Around 80,000 people are leaving London every year. According to the Financial Times, if you look solely at domestic movements, London’s population really is in decline.

The city’s population lost 305,000 people to other parts of the UK over the past five years. These are mainly people in their 30s and 40s.

What we are seeing is extraordinary. Not only are people leaving the capital, we’re also seeing them settle in our other cities.

I have been employing people for more than 30 years and for the first time I am seeing significant numbers of high-calibre graduates choosing Manchester as an alternative to London.

On top of this, young professionals are making a conscious decision to stay in Manchester and have got a taste of the vibrant city. More often than not they studied in one of the Manchester universities or visited friends here. These friends act as a magnet for more people to move away from London.

This talent retention is exactly what we want to see if we are to build Manchester as the top digital city.

When Greater Manchester Mayor Andy Burnham declared his vision to make Manchester the number one digital and tech city in Europe that might have seemed a bold statement, but there’s actually enough evidence to support the effort.

From my experience talking to young start-ups, Manchester is the number one choice as a great city to set up new ventures in, with Leeds not far behind. It’s not just because of cheaper rates and rent than London, it’s also because of the access to talent.

Greater Manchester has a strong history of industry, creating extraordinary businesses and workforces that compete with the capital. Look at the industrial revolution! The number of successful businesses and families founded in Manchester is remarkable.

It’s also interesting to see how many of these successful families are seeing their younger generations now setting up business here too, often with an interesting tech angle to the original family businesses.

If other cities want to follow suit and do what Manchester is doing they need to believe it’s possible.

Leadership plays an essential role in this too; Manchester has an extraordinary platform that Sir Howard Bernstein and Sir Richard Leese created. It has not happened overnight though, it’s the result of small steps taken over a long period.

I would like to see steps taken across the country as a whole to level the playing field when it comes to connectivity. When you look at the broader picture, connectivity across Britain isn’t great. We have had to rely on BT, who have made large profits but have not then made the proportional investment needed to keep pace like other countries.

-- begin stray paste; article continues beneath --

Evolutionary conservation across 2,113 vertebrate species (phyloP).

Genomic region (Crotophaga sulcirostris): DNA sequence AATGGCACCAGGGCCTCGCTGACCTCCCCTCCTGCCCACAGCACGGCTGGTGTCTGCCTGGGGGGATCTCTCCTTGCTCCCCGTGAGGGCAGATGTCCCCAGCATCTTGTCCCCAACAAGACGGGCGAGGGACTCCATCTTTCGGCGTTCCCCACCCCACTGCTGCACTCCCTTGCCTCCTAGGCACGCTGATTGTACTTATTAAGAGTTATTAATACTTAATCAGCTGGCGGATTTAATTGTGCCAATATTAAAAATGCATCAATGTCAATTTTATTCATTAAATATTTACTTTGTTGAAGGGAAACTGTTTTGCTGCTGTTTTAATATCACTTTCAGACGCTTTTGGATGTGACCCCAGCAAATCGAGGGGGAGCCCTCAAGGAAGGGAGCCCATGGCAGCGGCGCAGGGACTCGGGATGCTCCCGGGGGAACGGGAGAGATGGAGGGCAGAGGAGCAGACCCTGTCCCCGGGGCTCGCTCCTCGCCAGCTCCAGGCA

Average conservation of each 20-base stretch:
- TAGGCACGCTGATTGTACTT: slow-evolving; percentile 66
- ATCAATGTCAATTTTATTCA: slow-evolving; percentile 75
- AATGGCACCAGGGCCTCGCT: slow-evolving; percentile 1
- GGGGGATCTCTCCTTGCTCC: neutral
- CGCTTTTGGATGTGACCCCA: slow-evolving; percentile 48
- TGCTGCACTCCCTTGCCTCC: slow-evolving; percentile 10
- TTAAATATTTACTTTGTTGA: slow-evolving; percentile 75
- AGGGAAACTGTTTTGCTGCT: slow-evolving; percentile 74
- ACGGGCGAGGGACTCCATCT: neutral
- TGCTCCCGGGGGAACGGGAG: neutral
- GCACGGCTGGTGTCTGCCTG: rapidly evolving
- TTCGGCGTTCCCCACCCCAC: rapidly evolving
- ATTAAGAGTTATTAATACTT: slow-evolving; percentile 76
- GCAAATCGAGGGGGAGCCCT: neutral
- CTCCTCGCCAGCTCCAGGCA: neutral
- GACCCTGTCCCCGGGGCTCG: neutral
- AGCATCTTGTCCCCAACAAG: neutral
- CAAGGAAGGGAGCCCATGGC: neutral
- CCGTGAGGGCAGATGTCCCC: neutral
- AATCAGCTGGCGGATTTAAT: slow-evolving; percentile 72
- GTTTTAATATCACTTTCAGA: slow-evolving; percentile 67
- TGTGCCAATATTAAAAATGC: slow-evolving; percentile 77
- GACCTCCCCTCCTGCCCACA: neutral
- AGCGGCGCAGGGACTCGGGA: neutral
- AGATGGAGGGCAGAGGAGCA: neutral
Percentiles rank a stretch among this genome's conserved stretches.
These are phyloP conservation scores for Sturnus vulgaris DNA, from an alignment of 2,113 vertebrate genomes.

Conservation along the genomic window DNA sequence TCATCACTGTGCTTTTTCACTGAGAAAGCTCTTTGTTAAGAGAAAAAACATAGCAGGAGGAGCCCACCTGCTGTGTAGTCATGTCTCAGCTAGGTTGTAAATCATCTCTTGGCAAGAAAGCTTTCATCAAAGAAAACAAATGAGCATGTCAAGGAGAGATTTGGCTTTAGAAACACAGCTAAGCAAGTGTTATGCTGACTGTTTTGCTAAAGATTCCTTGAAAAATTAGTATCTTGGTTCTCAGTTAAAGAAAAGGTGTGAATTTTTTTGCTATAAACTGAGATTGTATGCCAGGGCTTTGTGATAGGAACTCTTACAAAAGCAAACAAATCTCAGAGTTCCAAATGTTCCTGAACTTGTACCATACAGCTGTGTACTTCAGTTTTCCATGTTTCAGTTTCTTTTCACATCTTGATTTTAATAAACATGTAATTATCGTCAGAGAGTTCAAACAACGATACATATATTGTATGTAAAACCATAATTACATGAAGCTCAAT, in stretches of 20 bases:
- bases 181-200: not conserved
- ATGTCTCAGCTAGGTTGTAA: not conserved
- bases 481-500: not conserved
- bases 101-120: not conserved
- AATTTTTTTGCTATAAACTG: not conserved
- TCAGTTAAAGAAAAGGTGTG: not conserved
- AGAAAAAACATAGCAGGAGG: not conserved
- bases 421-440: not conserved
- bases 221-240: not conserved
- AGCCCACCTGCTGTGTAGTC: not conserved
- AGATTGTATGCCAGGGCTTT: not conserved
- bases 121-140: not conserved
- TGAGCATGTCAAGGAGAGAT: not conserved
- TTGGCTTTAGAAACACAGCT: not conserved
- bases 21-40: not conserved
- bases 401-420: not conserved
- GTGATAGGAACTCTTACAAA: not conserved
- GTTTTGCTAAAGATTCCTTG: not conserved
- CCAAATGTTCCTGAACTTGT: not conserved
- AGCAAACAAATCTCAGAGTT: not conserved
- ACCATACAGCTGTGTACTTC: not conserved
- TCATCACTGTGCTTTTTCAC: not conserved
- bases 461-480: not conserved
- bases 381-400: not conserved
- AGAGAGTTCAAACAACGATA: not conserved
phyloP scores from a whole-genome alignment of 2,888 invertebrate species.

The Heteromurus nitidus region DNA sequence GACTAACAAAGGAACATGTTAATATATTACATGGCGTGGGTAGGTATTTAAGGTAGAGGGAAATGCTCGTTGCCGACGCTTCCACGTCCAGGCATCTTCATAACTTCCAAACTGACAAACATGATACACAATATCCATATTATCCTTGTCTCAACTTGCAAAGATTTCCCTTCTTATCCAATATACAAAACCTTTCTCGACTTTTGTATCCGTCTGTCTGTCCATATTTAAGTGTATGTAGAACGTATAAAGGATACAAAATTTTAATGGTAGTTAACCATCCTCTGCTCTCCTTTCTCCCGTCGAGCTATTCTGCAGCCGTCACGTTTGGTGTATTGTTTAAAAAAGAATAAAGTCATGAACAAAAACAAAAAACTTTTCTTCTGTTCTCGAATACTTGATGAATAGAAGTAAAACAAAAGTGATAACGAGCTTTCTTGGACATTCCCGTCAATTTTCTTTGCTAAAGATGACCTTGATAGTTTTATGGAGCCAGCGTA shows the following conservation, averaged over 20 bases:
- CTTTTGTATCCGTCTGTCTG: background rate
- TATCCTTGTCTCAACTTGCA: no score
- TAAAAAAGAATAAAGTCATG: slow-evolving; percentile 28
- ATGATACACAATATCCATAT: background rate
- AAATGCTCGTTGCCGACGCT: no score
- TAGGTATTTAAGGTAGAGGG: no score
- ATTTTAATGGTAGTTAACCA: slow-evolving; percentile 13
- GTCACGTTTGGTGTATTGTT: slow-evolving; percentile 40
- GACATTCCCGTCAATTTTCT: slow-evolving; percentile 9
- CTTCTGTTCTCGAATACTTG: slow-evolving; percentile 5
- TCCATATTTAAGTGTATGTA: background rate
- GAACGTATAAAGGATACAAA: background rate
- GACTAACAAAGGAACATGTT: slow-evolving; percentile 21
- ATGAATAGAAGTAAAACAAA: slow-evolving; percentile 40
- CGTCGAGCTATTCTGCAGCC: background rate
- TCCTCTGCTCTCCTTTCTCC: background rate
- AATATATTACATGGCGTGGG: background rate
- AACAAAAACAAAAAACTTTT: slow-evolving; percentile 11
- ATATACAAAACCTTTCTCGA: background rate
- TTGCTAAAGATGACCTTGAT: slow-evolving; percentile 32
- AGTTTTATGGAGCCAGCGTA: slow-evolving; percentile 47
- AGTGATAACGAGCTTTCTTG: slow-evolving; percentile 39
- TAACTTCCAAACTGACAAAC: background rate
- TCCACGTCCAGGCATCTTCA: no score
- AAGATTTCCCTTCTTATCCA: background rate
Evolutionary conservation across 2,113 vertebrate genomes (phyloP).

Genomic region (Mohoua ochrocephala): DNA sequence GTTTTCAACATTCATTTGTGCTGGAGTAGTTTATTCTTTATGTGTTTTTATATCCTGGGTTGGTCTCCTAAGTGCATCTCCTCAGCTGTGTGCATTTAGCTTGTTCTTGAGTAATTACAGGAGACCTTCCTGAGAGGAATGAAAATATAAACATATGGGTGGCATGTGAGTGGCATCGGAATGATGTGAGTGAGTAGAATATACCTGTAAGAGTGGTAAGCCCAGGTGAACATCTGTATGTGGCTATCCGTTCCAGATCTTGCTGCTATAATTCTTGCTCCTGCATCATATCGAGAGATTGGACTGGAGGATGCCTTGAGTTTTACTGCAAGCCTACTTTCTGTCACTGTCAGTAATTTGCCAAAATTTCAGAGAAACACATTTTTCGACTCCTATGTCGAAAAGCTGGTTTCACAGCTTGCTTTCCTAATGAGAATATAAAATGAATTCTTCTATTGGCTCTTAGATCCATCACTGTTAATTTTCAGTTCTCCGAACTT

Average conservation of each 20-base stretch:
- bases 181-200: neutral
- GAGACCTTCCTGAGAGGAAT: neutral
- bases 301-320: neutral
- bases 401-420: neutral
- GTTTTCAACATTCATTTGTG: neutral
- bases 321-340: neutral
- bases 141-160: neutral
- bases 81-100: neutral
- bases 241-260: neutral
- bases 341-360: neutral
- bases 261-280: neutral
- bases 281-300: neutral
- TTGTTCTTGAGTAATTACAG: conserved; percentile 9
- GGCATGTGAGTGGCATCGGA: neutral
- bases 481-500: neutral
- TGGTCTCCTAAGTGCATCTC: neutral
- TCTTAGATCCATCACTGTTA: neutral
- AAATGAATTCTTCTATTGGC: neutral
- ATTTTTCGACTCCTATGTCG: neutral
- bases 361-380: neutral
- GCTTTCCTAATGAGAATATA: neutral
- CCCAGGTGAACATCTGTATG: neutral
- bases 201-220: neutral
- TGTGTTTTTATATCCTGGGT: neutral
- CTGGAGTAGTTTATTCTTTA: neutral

It’s extraordinary that there are certain parts of the UK that can’t get the connectivity at all. More than 20 years ago I travelled on a subway in Hong Kong and was able to talk on my mobile whilst travelling deep underground. In our country in 2017 you lose signal on the train from London to Manchester!

Whilst investment in HS2 and HS3 seem like logical moves to mobilise talent and commerce outside of London, it only addresses a very small area. Whilst it’s great for Manchester, I do believe there are other areas with far worse transport links that may benefit a wider audience. Our physical transport links and connectivity links need to be better across the whole country.

Transport links make a huge difference and are essential for any digital city. Knowing that you can hop on a train to get to the capital gives people confidence to move further afield. The movement of the BBC to Salford opened people’s minds to how easy it is to move outside of London.

Brighton is another prime example. Significant numbers of people moved there; it’s a more creative place than the city. It is a thriving creative environment there now and there’s the option of commuting into London if they need to.

The same is clearly happening with tech businesses in Greater Manchester. The rate of growth in the city is encouraging people to open schools, more businesses and launch tech courses. It’s given us the confidence to work with Manchester Metropolitan University on an MSc course and to work directly with the government to launch our own free school.

The growing local economy makes it essential for us and others to continually invest locally. It’s great to witness this happening.

London ultimately sees more investment and always will. It is allocated substantially more money per head for transport than any other city in the UK. The more foresight that businesses like the BBC can have to relocate and give their teams a better quality of life outside the capital, the more we can balance out Britain the better.

London can’t be all things to everyone. It’s essential that we create numerous successful hubs right across the country.

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